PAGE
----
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Classical Studies Welcomes Three New Members

Classical Studies is pleased to announce the addition of three new visiting faculty members who will be teaching in our Department starting this Fall.

Robin Mc Call

Robin McCall

Professor McCall teaches biblical Hebrew. She received her Ph.D. in Hebrew Bible from Princeton Theological Seminary (2012). Her research interests include the grotesque in Ezekiel, divine and human bodies as sources of theological meaning in the Bible, theology of the Priestly literature, and biblical ethics.

Ryan McConnell

Ryan McConnellProfessor McConnell works on the social and economic history of the ancient world with a focus on Greco-Roman Egypt and the late antique East. His latest research looks at how the Apions, owners of an estate in late antique Egypt, rose from local prominence in the relative backwater of Oxyrhynchus to the highest levels of political influence and wealth in Constantinople. The approach relies on a quantitative analysis of the many papyri from the estate, and draws comparisons to methods of moneymaking found in literary and documentary sources from 5th and 4th century Athens, Ptolemaic Egypt, Rome, and places beyond the classical world. His PhD is in Classical Philology from the University of Illinois and he defended in 2013.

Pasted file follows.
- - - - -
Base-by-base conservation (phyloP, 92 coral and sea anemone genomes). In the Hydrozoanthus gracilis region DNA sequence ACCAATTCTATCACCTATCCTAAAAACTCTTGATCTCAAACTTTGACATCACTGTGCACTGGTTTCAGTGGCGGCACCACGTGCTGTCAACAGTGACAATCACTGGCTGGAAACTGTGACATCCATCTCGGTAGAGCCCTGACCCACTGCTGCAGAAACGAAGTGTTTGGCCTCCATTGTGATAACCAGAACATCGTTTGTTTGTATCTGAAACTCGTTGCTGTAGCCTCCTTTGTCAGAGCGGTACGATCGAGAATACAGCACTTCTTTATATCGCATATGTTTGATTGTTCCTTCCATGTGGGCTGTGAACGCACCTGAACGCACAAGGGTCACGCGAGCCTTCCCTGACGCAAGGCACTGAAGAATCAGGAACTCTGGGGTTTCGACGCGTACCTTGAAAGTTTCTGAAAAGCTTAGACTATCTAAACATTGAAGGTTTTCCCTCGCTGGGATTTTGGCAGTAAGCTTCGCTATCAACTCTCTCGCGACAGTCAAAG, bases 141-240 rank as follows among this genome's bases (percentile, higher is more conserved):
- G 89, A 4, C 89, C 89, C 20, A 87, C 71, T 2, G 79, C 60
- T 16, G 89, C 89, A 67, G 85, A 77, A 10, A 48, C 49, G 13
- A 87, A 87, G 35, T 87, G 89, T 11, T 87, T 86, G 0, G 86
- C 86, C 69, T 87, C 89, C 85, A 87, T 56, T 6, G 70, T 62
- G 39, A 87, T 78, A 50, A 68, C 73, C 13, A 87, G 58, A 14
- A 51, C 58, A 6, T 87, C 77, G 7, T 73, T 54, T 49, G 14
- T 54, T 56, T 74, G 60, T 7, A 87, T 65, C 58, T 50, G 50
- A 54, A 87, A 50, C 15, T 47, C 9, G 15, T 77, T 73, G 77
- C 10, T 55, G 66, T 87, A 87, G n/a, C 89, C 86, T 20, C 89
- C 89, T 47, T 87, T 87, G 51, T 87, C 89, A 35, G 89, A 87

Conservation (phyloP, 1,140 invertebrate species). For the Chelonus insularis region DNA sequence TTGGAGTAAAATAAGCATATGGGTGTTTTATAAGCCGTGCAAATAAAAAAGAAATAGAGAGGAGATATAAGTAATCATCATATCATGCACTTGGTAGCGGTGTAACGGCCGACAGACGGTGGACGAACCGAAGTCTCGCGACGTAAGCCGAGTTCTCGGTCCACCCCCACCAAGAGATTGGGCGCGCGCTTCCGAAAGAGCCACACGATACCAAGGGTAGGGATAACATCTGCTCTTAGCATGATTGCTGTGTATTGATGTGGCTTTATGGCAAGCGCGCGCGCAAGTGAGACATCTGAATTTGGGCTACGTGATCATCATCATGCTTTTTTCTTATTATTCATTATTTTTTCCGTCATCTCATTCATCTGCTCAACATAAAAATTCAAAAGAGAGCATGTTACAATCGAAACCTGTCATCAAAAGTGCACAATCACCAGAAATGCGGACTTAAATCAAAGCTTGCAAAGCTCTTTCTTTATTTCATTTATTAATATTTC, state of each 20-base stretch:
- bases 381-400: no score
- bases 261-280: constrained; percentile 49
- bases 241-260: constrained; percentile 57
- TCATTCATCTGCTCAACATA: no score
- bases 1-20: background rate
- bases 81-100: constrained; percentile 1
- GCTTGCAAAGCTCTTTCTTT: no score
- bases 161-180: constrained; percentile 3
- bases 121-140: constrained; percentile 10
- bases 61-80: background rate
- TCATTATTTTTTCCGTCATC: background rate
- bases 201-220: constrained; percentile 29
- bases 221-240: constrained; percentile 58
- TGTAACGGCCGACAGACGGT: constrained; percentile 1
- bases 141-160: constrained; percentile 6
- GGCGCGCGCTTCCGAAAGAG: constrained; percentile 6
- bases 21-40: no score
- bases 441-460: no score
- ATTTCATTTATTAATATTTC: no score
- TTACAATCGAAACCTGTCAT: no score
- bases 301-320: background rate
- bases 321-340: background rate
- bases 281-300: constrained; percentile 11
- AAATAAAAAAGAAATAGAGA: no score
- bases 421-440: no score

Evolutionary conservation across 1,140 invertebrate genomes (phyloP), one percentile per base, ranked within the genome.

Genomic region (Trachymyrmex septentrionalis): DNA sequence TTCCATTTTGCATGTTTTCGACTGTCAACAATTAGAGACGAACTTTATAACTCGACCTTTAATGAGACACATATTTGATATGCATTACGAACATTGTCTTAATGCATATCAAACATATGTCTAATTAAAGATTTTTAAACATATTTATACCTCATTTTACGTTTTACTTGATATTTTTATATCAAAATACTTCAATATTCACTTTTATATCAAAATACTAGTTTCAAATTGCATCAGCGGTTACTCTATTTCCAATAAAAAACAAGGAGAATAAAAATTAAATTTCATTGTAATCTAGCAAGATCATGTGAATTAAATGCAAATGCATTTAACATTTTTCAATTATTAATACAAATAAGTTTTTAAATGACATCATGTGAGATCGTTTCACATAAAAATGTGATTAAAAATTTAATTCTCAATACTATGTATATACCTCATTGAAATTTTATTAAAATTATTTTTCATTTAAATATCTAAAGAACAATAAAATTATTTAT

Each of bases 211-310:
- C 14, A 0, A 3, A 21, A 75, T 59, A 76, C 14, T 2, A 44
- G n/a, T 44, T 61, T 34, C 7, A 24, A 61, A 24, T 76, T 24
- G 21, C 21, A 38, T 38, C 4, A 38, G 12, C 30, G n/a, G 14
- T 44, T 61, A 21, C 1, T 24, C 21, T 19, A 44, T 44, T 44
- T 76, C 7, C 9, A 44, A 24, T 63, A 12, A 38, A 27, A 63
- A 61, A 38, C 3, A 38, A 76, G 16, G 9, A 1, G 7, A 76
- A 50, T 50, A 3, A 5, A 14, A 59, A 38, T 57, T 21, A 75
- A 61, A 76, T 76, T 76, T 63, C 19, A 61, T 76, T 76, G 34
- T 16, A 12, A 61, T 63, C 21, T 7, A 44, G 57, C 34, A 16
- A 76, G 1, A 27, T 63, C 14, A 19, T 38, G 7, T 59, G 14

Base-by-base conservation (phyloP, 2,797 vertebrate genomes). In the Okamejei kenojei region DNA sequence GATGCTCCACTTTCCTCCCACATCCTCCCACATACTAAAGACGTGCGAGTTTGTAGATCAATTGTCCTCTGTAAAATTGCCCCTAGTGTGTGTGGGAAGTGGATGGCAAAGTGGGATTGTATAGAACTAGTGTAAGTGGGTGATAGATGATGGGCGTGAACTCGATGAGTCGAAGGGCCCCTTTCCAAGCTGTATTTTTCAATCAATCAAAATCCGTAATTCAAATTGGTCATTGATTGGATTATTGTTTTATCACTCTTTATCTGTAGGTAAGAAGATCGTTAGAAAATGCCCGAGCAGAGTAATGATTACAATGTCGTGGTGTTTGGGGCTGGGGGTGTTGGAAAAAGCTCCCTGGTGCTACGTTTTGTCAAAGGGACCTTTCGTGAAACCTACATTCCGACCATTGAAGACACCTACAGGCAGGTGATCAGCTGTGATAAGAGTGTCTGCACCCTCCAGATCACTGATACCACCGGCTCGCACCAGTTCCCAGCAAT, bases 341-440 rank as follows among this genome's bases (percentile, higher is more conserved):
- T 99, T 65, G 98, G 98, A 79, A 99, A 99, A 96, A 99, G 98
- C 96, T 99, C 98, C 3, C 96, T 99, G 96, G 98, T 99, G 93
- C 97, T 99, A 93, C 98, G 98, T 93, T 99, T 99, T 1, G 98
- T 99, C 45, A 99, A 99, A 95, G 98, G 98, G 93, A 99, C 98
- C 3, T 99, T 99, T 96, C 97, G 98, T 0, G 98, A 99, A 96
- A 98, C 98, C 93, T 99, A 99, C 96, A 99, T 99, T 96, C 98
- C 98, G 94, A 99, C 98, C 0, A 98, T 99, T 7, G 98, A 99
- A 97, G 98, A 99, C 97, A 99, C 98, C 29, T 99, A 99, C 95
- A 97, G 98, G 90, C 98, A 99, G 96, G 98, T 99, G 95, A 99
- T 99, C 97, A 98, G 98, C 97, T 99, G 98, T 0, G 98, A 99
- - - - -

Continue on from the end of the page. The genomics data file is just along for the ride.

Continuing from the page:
Robert Nichols

Robert NicholsProfessor Nichols' research focuses on the legal and social history of classical Athens. In particular, he is interested in the intersections of cultural ideology and public discourse, and thus he examines Attic Oratory and Drama as sophisticated reflections of, and reflections upon, Athenian society. His dissertation, The Rhetoric of Vengeance (timōria) in Athenian Forensic Oratory, is a comprehensive study of the Greek value term timōria invoked by litigants in the law courts of classical Athens (508-322 BCE), and it argues
that litigants present timōria self-consciously to navigate social tensions surrounding the pursuit of
personal vengeance. Future projects include a book-length study of the practice and rhetoric of vengeance in classical Athens. Professor Nichols received his PhD in Classical Studies in 2013 from Indiana University, Bloomington and has twice been a Fellow at the American School of Classical Studies at Athens.